magic:"CDF V2 Document, corrupt: Cannot read summary info"

Similarly, exiftool normally parses extensive document metadata, such as its creation date, creator and information about the version and locale of Microsoft Office used. Since the droppers in this campaign stored a long VBScript in the body of the documents (Figure 6), the very high word count (>10,000) usually would be shown by exiftool. However, this metadata is inaccessible because of the encryption. Therefore, the limited output from exiftool can be used as a sign of encryption or that metadata has been removed, which may prompt an analyst to investigate further.

Unusual byte modifications

We often see threat actors create a handful of malicious documents as templates and then programmatically modify them without changing the payload or download logic.[11][12]  These slight modifications are typically done to evade hash-based detection since each document will generate a unique hash value as a result of the change. In this campaign, we found over 400 documents that were identical except for two bytes that had been modified with the following values:

Original ValueNew Value


Using these file artefacts, we were able to write a YARA rule to detect TrickBot dropper documents distributed in this campaign with high confidence, even though the contents of the files were encrypted.

Figure 5 – A toolmark left in a TrickBot dropper document from September 2020. Two bytes in the bottom document were modified with 0xE2E2.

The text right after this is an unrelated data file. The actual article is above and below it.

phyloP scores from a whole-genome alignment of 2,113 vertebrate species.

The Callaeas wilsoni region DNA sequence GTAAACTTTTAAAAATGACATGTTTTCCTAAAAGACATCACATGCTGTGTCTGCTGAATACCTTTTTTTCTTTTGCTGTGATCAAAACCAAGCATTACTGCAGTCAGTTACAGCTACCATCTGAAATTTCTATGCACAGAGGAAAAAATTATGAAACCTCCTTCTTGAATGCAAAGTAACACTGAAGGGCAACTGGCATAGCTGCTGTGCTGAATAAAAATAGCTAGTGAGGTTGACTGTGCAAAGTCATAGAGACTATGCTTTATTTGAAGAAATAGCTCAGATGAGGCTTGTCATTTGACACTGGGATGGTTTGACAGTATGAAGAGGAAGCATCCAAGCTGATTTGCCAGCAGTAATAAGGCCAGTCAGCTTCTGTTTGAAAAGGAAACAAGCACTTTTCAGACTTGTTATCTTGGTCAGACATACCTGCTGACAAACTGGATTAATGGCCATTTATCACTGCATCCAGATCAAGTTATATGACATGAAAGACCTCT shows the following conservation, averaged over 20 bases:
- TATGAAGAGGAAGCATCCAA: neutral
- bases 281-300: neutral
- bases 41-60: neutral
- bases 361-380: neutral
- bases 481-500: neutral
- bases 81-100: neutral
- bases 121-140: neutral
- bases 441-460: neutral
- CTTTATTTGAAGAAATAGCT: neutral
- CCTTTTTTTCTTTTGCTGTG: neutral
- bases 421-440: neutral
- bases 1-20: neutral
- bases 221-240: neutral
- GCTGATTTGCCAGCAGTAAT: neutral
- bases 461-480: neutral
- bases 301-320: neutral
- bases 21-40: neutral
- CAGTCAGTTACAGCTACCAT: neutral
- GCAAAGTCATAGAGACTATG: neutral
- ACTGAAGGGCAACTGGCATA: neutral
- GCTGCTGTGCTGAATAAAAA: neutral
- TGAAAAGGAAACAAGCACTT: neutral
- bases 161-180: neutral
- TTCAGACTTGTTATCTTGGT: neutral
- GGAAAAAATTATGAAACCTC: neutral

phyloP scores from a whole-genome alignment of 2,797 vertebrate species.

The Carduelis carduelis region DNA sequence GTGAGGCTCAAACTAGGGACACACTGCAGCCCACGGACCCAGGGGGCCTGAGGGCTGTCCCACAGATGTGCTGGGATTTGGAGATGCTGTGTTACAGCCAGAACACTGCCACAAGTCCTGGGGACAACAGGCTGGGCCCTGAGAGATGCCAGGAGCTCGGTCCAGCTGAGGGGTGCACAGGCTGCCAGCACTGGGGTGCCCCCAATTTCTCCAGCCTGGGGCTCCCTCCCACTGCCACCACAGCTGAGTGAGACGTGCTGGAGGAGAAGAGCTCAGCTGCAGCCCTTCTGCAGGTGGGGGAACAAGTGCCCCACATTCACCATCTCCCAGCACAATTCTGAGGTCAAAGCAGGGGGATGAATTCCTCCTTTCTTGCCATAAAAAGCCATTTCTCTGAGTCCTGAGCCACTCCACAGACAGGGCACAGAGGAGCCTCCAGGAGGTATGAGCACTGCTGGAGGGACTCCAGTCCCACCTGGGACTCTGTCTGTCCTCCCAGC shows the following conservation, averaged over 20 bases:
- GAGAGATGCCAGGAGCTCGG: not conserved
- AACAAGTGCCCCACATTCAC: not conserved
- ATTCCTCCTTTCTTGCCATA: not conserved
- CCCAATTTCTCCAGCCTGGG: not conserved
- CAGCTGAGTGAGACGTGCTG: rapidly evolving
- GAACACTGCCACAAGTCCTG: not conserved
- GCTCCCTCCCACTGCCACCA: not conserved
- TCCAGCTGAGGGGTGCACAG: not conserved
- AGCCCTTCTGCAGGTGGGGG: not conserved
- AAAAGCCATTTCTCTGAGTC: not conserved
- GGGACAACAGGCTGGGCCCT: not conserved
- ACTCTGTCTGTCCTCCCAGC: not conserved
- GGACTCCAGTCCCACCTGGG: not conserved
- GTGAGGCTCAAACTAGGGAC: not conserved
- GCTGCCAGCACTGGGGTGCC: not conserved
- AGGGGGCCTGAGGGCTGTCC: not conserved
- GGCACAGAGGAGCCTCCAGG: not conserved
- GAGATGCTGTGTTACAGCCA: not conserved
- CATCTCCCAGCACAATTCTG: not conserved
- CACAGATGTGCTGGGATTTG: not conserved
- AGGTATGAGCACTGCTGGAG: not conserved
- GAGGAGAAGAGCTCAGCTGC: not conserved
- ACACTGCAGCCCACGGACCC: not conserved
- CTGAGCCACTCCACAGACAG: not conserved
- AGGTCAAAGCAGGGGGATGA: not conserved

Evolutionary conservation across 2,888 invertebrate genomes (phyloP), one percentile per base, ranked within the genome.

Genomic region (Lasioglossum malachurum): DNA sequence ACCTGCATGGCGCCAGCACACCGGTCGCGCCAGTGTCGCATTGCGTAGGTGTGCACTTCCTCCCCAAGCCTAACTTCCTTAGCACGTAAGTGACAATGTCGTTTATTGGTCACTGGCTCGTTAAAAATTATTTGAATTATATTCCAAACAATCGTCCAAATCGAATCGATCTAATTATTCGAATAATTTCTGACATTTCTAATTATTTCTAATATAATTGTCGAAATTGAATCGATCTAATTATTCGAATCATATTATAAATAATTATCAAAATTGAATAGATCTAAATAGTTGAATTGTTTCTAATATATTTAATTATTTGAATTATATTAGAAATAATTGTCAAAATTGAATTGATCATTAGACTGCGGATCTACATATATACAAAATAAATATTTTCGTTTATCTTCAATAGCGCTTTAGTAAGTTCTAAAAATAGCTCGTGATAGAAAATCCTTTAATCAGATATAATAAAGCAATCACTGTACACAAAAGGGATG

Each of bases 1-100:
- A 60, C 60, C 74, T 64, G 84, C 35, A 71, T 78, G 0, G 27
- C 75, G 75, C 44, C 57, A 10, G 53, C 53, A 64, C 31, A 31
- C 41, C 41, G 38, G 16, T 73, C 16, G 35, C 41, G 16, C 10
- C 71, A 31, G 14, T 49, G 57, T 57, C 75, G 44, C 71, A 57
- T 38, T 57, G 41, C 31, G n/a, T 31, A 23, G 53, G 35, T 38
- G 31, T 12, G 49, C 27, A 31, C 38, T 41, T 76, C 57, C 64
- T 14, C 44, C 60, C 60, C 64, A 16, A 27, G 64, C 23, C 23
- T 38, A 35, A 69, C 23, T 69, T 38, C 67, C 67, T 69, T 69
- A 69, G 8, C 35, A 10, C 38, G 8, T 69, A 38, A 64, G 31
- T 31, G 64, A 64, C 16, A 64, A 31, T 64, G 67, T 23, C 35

Execution Chain

All the documents contained an AutoOpen macro that copies a VBScript stored behind the lure image, which is then written to a file in C:\ProgramData with a .VBE (VBScript Encoded File) file extension.

Figure 6 – VBScript containing an encoded TrickBot payload hidden behind the lure image, September 2020.

Figure 7 – VBE file dropped to C:\ProgramData.

We identified two ways that the VBA macro executes the TrickBot DLL payload. In the first method, the macro creates and runs a scheduled task named “Windows Defender” with the start time set to the system date and time returned by VBA’s Second, Minute, Hour, Day, Month and Year functions. The trigger event runs the VBE file using WScript.exe (Windows Script Host), the default VBE file handler. The other variant creates a WshShell object to run the VBE file, which also opens it with WScript.exe.

Figure 8 – Execution of the dropped VBE file using a scheduled task.

Figure 9 – Execution of the dropped VBE file using a WshShell object.

The VBE file contains junk code and the TrickBot payload, stored either as hexadecimal values (Figure 10) or Base64 encoded. The script creates a directory in C: and then writes the payload there with a .DLL extension.